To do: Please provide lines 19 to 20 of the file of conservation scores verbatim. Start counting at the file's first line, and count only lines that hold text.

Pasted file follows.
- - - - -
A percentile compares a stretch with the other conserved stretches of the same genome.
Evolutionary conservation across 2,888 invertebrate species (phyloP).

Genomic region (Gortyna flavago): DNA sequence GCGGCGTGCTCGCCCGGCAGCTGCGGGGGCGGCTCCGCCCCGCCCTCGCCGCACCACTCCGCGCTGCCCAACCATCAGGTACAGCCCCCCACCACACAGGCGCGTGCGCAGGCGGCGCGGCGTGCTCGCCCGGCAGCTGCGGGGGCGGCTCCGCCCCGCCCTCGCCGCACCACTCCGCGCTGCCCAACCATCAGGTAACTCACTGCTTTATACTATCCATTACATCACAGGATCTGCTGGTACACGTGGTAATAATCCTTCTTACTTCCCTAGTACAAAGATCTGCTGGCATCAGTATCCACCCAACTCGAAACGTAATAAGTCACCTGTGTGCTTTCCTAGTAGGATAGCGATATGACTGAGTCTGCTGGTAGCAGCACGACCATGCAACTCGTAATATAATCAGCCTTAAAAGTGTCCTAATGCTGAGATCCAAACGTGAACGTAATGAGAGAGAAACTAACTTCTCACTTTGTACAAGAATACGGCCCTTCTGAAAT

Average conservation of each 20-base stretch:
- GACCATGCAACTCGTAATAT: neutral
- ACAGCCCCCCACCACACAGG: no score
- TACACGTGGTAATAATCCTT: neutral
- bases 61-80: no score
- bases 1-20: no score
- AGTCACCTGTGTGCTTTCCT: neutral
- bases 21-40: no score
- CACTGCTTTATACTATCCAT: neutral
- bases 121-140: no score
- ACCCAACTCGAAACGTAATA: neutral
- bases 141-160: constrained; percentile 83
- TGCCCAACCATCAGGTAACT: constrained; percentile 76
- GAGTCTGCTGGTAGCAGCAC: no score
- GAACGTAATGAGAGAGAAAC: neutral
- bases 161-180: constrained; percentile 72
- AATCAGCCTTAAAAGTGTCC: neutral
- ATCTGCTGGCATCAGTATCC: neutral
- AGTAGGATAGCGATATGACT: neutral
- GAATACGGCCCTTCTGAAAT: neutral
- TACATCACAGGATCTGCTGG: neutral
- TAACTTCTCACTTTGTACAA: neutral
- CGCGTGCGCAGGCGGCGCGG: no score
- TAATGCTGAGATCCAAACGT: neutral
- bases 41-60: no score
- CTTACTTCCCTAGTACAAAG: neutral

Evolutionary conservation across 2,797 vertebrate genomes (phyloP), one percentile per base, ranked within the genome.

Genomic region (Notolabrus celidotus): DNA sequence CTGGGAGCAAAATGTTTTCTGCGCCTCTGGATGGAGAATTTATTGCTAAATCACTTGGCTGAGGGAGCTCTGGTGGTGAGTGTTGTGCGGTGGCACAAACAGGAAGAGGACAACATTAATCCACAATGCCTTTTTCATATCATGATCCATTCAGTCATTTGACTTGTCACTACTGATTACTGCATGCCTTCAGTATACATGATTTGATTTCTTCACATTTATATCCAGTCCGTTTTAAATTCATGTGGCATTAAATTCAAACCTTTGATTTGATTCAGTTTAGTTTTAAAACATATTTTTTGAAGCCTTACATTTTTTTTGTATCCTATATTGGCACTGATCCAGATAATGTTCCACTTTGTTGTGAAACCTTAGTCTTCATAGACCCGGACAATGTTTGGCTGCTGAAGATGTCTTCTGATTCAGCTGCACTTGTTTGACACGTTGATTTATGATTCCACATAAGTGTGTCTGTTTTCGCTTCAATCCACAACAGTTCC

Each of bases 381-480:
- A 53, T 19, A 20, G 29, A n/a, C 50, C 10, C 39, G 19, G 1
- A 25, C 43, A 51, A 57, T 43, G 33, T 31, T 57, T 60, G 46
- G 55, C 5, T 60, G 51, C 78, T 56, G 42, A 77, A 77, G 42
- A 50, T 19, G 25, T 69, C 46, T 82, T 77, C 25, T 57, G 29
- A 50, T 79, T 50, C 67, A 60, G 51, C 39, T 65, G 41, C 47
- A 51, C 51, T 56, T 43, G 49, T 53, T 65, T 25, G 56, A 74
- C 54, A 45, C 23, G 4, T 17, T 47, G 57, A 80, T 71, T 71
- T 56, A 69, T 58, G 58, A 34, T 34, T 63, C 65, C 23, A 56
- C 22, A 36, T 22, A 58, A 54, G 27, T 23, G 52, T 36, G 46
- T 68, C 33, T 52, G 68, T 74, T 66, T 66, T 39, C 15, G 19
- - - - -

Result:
- bases 161-180: constrained; percentile 72
- AATCAGCCTTAAAAGTGTCC: neutral